Learning from past models and a view of the future.
Henry Ford’s goal of creating an automobile‘for the great multitude’ with the Model T is one of the oldest known cases ofimplemented learning that made an organization a ‘game-changer’. The key to itssuccess was Ford’s effort to continuously decrease production costs making itaffordable to a large market.
Looking behind the screen on thisastounding piece of history and the manner in which Ford systematically ‘brokedown’ the assembly line process, a lot of credit goes to the management theorydeveloped by Fredrick Winslow Taylor. Itwas founded on the principle that productivity of individual workers woulddrastically improve if tasks were suited to their personal capability andstrengths and if unnecessary physical movement of workers is avoided.
Alignment to capability, hyper-specializedindividual execution, understanding and managing process deviation as a scienceare some of the notable learnings from his exercise.
It is a great example in persevering with aline of thought and orchestrating all organizational action to achieve a singlegoal. The end result - between 1908 and 1927, 15 million pieces of the Model TFord were sold and the price of the cardropped from 24,200 US Dollars to 3,714 US Dollars in today’s equivalent,making the car an enduring emblem of affordable progress.
If one were to assess what was theexpectation from an employee in this context, it would be the ability toperform tasks repetitively, with little deviation from a set standard. In thatera, the articulation of the skill set of an employee would look like this:
The emphasis was on mastering the nuances ofa single skill. It was an accepted norm that with the passage of time a persongrew to the position of a foreman/supervisor in the same company and oversaw abody of people working and delivering on that particular skill.
There was probably also a reasonable degreeof work-life balance in terms of the amount of time invested to belong and be apart of the trade guild, union, or the larger community.
Ifyou were to fast-forward from the era of mass production to now, the worldviewhas significantly changed.
While there are exceptions, performance ofrepetitive tasks is no longer a symbol of quality value add. Today an employee is expected to have abroader spectrum of skills and build some know-how of adjacent fields beyondtheir core domain. This is also characteristic of an era that is driven by aservice-oriented mindset. It is one that requires the ability to answer a lotmore questions from aware stakeholders.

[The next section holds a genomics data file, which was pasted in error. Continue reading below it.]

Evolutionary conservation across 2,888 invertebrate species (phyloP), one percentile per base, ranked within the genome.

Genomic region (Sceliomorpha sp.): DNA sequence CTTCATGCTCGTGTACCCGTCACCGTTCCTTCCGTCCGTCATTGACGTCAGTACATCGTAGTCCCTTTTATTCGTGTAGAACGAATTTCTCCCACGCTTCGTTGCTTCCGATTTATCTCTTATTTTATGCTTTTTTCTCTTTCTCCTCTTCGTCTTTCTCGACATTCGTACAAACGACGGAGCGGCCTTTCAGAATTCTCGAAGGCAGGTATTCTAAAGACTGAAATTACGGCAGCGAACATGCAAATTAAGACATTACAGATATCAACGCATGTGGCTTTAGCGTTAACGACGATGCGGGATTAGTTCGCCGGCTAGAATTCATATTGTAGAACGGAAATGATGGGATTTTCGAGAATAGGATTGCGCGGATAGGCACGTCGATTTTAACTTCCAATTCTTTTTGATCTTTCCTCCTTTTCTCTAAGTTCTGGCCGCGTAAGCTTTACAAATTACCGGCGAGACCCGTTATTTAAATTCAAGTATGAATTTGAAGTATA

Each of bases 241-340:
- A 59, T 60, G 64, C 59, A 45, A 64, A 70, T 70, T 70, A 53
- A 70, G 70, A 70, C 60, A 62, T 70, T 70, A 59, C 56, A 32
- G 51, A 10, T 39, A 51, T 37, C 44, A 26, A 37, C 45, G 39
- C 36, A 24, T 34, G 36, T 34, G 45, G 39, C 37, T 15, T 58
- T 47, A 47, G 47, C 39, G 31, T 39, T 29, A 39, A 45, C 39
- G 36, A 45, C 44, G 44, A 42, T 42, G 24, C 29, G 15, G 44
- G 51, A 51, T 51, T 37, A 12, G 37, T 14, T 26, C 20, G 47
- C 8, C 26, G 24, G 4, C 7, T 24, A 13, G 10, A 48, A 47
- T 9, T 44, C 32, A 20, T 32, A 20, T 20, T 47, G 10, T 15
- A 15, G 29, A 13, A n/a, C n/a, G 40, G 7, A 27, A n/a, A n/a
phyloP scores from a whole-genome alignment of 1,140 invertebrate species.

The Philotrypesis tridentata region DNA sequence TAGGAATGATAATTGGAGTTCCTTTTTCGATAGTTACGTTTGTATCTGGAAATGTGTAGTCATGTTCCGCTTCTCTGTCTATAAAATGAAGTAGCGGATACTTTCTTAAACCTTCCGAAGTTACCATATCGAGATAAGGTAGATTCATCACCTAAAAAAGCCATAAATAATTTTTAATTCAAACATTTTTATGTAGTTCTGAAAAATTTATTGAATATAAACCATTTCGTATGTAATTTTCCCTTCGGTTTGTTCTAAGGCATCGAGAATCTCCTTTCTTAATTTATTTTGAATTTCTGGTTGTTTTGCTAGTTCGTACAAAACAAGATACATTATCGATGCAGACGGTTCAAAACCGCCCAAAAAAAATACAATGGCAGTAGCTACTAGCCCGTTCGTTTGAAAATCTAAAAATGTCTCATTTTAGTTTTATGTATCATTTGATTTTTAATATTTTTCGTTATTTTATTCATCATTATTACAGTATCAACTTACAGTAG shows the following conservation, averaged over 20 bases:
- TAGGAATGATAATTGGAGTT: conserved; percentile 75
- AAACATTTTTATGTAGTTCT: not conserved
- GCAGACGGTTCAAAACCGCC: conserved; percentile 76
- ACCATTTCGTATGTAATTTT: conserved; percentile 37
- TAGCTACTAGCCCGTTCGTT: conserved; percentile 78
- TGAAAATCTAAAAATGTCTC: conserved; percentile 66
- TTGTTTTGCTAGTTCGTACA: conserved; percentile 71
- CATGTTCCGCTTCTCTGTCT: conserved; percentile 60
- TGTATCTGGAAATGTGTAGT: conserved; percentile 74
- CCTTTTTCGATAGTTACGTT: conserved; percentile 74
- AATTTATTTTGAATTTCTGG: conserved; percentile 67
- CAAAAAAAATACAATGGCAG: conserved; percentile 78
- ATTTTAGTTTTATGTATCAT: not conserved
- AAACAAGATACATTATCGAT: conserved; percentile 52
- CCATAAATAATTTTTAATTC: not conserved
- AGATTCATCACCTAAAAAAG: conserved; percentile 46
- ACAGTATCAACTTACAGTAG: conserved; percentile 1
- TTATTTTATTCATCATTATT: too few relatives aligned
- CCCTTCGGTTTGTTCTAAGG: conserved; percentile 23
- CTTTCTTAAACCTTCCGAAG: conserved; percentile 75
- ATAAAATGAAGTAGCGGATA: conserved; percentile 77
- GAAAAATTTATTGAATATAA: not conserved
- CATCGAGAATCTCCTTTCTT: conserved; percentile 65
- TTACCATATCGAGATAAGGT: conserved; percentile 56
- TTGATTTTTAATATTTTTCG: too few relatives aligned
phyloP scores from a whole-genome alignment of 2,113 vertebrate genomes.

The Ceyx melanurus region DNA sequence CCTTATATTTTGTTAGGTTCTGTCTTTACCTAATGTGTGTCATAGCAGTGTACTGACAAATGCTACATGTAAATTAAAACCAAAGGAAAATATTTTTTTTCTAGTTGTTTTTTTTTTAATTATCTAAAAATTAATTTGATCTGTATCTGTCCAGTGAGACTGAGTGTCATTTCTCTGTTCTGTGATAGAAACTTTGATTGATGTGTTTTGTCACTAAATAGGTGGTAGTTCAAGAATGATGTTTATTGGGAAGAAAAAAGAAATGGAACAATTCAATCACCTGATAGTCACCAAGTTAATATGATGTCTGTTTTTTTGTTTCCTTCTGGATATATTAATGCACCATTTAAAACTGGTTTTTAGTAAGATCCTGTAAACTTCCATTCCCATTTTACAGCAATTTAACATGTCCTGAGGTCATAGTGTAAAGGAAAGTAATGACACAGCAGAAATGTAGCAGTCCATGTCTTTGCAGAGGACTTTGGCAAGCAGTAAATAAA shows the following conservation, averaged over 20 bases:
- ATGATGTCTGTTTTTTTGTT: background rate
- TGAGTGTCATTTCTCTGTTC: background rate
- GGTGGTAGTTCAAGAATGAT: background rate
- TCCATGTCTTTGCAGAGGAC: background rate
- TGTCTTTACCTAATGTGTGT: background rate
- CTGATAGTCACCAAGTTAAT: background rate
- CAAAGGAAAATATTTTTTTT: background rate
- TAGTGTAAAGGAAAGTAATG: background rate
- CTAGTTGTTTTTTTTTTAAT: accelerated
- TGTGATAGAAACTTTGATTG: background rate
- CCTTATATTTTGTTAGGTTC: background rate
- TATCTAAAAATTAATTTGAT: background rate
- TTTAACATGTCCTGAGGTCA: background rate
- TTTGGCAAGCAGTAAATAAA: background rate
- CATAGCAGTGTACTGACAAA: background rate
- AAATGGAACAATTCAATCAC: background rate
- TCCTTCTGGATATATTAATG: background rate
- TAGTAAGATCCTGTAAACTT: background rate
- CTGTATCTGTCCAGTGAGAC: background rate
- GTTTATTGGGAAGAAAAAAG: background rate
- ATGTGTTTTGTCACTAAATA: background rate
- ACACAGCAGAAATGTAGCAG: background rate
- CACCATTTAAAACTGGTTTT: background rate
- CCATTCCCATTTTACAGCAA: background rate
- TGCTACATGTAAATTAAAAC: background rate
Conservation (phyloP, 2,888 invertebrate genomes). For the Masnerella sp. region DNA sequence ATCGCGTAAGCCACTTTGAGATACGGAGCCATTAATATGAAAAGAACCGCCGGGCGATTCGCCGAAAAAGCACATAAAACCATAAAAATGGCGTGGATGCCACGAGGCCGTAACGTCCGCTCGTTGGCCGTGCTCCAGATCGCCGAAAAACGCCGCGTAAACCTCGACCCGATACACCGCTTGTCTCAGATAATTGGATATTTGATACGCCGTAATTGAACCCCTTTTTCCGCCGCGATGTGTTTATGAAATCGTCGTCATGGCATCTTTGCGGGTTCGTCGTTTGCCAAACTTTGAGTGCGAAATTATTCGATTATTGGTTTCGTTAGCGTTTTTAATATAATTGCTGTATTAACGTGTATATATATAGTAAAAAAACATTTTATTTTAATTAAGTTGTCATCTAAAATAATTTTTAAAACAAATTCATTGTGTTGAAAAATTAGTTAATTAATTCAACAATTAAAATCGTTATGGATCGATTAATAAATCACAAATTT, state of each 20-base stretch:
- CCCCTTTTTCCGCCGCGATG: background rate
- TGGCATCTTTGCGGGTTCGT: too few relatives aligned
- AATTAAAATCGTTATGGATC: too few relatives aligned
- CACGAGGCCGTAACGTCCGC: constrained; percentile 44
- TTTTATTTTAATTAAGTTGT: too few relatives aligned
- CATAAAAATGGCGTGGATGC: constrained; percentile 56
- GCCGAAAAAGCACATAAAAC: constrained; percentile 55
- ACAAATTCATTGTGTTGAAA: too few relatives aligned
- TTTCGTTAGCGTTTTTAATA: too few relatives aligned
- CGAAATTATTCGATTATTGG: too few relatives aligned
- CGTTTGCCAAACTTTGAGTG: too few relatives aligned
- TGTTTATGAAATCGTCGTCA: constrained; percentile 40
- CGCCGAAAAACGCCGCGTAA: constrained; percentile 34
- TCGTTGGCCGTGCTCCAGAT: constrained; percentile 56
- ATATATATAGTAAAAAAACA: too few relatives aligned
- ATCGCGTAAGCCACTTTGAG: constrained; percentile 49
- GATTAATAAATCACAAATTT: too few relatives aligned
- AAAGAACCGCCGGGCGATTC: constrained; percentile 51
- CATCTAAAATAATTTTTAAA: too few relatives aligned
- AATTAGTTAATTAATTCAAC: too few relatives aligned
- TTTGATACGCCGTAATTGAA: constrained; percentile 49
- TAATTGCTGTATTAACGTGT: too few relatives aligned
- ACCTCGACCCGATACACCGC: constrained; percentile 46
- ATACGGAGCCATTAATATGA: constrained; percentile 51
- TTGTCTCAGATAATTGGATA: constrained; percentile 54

Popularized by IDEO, the world-leadingdesign firm, the T-model of skill building is as defined below.
The vertical bar on the letter T represents the depth of related skills, and expertise in asingle field, whereas the horizontal bar is the ability to collaborate acrossdisciplines with experts in other areas and to apply knowledge in areas ofexpertise other than one's own. It looks like this:
However, the rate of technological development has resulted in an endless long tail of things to keep abreast. At any point in time, what one feels the need to know about, is always more than what one can meaningfully understand and know. The ‘T’ in reality is something like this:
As compared to the industrial age, today,there is environmental stress to constantly expand one’s body ofknowledge. This also builds a sense ofincompleteness about one’s knowledge or skill-set that one already has.
Informationwhirlpools are the new norm. Proliferation of mediaand ubiquitous access breed the need to seek instant know-how – know-how of new developments happening around us(related to what we are doing or otherwise), and their impact for our lives. Ifyou are passionate, there is enough and more material to last many lifetimes oflearning, debating, or even distressing. While this access to information issomething to desire and revel in, it has a definite downside.
It is easy to ‘plug in’ and disappear intothis whirlpool of information – all in an attempt to update our versions ofknowledge. However, the question to askis, are we really spending time and effort to know things well?
Our focus has degenerated into updatingourselves with ‘passable’ knowledge than building real understanding of asubject. Also, over emphasis on domain skills wrongly subsumes that there is anadequate feel for behavioral skills that are required for fruitful humaninteraction.
Making time to continuously acquire andupdate a broad expanse of knowledge is not only a challenge but lessmeaningful. Widening one’s width has to be focused to a few areas adjacent toone’s domain and those areas have to be explored to build better depth. In other words, it makes sense to drill downon the details of 2 areas rather than read notes on 20. As David Ogilvy, theadvertising legend famously summarized, “The Essence of Strategy is sacrifice”
Even in one’s own domain area of expertise,a significant portion of learning that we were certified on is gettingoutdated. What does it mean to be an electronics engineer or a marketertoday? Without constantly innovating on what has been learnt, theapplicability of one’s knowledge capital rapidly becomes notional.
For us humans, collaboration will be the most important lever available to amplify individual and collective knowledge, and help us cope with increasingly complex changes in our environment. Collaboration creates better leverage with existing resources and probably sparks more ideas. It also aids refinement or questioning of one’s assumptions thereby reducing time to development. More importantly, it will help evoke or share a response as only humans can. Reduce the natural inclination to compromise on collaboration time. Network is Net worth - it will be more so in the future.
It is easier said than done. It is aconstant endeavour in prioritizing, learning to let go, and finding your niche.As Yoda said, ‘your focus is your reality’.